Like a rock skipping on the surface of a pond or an Olympian ice skater gliding across the ice, hydroplaning is much similar in terms of physics, but incredibly more dangerous. To hydroplane in a vehicle while driving is a scary experience that makes drivers feel out of control. During times of heavy or constant precipitation, like snow and rain, the formation is ice and puddling on the road can cause seriously hazardous driving conditions. One of the most common driving mishaps during these times of year is hydroplaning.
Continue reading to learn more about hydroplaning, most importantly, how to prevent it from happening to you and your loved ones.
Hydroplaning is also referred to as aquaplaning. It is something you might have already experienced before. A vehicle hydroplanes when the tires make contact with only the top layer of a water puddle and skids across. A driver then loses all traction and control over the car. You see, the grooves in your car tires that make up the tread pattern are specially designed to divert water away from them, thus maintaining perfect traction on the road. But when there is too much water to divert, the tire tread can become engulfed, causing a wedge of water to build at the front of the tire. As a result, the tire drives onto the wedge of water, disconnecting contact with the road, and then aquaplaning.
Hydroplaning Prevention is Possible
Hydroplaning is incredibly dangerous, especially if you are on the road with a lot of other vehicles, or surrounding by caverns, ditches, and bodies of water. Although road conditions and inclement weather are not things you can control, there are several things you can do as a driver and car owner to lessen the likelihood of experiencing a traffic accident that results from hydroplaning.
From routine car maintenance and car care to best driving practices, road awareness, and more, you can help yourself and others from hydroplaning on the road with these tips:
Tire care is the ultimate way to prepare your vehicle for safe driving. After all, they are the point of contact with the road. On a regular basis, and always, before leaving on a long trip, be sure to check your tire pressure and the condition of your tire tread. Have you ever heard of the penny test? Using a just a penny, you can measure your tire tread to ensure that there is plenty left for safe driving. Place the penny inside a tire groove, headfirst, then check if Lincoln’s head is visible. If you can see Lincoln’s head, your tire tread is too low, so you will need to replace the tire.
In addition to tire tread, maintaining proper tire pressure is a critical step to preventing hydroplaning on the road. In the colder seasons, tire pressure can decrease by 1 PSI a month. Check that your tires are properly inflated using a tire pressure gauge. Refer to your owners’ manual for tire pressure measurement recommendations for your make and model vehicle. If you have a newer car, you can look for a manufacturer sticker on the inside of the door that should have tire pressure information. For most passenger cars, the general rule of thumb is 32 PSI to 35 PSI.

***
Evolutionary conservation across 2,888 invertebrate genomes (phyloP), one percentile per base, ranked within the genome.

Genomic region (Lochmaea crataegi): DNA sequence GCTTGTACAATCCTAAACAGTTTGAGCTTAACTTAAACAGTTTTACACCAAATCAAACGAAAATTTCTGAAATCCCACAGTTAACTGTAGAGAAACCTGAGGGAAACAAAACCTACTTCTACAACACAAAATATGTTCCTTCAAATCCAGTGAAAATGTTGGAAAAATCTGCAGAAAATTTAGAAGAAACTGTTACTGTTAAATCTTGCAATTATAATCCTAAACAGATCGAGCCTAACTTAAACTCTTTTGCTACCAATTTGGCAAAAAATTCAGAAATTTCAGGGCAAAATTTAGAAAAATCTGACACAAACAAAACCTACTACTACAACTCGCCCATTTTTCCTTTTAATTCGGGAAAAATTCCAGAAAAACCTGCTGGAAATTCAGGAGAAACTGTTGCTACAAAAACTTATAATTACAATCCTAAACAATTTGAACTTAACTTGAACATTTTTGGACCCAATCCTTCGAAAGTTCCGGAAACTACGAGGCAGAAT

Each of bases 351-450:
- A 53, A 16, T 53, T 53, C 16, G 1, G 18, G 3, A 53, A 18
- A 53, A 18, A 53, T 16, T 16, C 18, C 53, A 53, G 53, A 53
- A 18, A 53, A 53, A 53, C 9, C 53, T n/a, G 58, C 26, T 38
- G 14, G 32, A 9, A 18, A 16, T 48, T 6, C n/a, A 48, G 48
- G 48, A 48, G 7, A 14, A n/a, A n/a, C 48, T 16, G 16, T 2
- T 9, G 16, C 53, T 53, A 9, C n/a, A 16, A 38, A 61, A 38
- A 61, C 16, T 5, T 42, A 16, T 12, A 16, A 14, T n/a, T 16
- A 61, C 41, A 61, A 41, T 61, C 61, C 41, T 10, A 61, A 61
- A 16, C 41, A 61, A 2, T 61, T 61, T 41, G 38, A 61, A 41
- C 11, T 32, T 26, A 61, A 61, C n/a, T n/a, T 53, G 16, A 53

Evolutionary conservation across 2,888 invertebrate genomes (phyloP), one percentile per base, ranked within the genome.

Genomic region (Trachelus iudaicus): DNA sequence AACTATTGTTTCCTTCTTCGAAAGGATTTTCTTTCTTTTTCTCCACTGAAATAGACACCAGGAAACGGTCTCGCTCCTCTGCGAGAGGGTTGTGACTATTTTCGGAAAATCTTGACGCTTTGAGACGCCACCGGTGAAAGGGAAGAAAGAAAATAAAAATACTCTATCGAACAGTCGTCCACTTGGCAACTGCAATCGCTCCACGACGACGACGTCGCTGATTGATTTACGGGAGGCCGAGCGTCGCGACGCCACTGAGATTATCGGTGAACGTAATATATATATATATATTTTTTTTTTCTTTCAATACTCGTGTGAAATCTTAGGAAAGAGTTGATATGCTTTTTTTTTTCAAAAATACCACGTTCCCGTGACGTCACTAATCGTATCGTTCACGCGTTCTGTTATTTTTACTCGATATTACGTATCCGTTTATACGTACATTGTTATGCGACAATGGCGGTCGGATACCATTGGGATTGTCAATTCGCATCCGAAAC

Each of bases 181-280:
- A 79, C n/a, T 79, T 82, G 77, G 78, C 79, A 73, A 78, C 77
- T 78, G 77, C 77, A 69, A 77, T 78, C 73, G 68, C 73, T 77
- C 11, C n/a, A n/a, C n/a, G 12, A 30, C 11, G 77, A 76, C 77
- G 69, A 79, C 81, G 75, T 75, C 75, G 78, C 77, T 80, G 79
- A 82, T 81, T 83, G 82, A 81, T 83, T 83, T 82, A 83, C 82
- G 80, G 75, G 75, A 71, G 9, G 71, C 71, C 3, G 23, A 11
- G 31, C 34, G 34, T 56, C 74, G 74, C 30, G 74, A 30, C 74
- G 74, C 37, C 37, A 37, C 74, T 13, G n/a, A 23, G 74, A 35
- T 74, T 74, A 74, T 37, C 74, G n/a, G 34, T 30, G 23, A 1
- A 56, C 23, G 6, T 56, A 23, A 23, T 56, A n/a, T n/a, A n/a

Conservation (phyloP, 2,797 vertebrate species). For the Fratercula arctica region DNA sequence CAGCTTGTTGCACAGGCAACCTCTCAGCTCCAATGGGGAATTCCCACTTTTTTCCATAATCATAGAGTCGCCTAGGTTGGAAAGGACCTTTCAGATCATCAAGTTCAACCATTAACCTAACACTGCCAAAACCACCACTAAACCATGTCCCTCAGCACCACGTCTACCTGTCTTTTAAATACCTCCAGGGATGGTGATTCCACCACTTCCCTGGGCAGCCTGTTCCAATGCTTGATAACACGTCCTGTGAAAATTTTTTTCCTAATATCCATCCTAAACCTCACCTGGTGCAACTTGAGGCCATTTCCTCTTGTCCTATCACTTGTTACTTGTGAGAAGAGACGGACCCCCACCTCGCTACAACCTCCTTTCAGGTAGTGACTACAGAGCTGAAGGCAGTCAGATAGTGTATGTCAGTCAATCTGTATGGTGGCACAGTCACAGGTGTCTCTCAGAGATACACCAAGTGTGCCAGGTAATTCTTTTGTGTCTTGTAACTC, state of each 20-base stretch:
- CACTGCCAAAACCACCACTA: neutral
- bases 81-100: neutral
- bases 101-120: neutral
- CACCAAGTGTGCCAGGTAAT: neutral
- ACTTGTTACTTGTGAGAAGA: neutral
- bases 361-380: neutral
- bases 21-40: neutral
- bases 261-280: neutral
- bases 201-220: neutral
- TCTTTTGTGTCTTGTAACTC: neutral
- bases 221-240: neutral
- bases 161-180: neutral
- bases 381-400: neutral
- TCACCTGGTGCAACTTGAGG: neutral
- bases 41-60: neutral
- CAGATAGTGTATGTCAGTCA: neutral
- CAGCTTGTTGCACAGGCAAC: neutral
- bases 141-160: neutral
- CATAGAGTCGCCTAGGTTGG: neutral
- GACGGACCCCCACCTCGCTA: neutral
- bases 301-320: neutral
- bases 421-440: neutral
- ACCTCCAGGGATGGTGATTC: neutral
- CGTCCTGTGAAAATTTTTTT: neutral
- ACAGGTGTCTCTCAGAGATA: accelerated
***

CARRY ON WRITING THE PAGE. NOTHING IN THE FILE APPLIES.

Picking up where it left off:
Safe Driving Practices
Aside from regular tire car and car maintenance, practicing safe driving and road awareness are more effective strategies for preventing hydroplaning and emergency roadside situations. One of the most common combinations that causes hydroplaning is speeding and wet roads. The first way to prevent hydroplaning is to not speed. When it’s wet outside or raining heavily, it is encouraged to slow your speed even lower than what the recommended speed limit is for the road.
Another common cause of hydroplaning in terms of driving practices is using the cruise control feature. It is not recommended to use cruise control when conditions are wet and icy. It is important for you to have complete control over your vehicle at all times, especially when it is wet or slippery outside.
When the roads are covered in deep puddles, hydroplaning is more likely to occur. So, it is important to pay attention to the road and where you drive to avoid the deeper puddles of water. When road conditions are bad like this, it is strongly encouraged to avoid driving at night.
How to React to Hydroplaning:
If you begin to hydroplane, do not slam on the brakes. Instead, gently release your foot from the gas pedal. This will initiate your car to slow down.
If you are using the cruise control feature, immediately turn it off, but by hand. Do not tap the brakes to turn it off.
Try not to turn the wheel until your car tires have regained traction. If your car begins to spin, slowly turn the wheel in the opposite direction.
Once you regain traction and control, use the brakes to come to a stop.
If you ever find yourself stranded out there on the road after a hydroplaning accident, no need to worry. Contact Zore’s Indy at 317-247-8484 for prompt and affordable tow truck and roadside assistance in Indianapolis, Indiana. We operate 24 hours a day and 7 days a week, including all National holidays. We are known for the fastest response times around.
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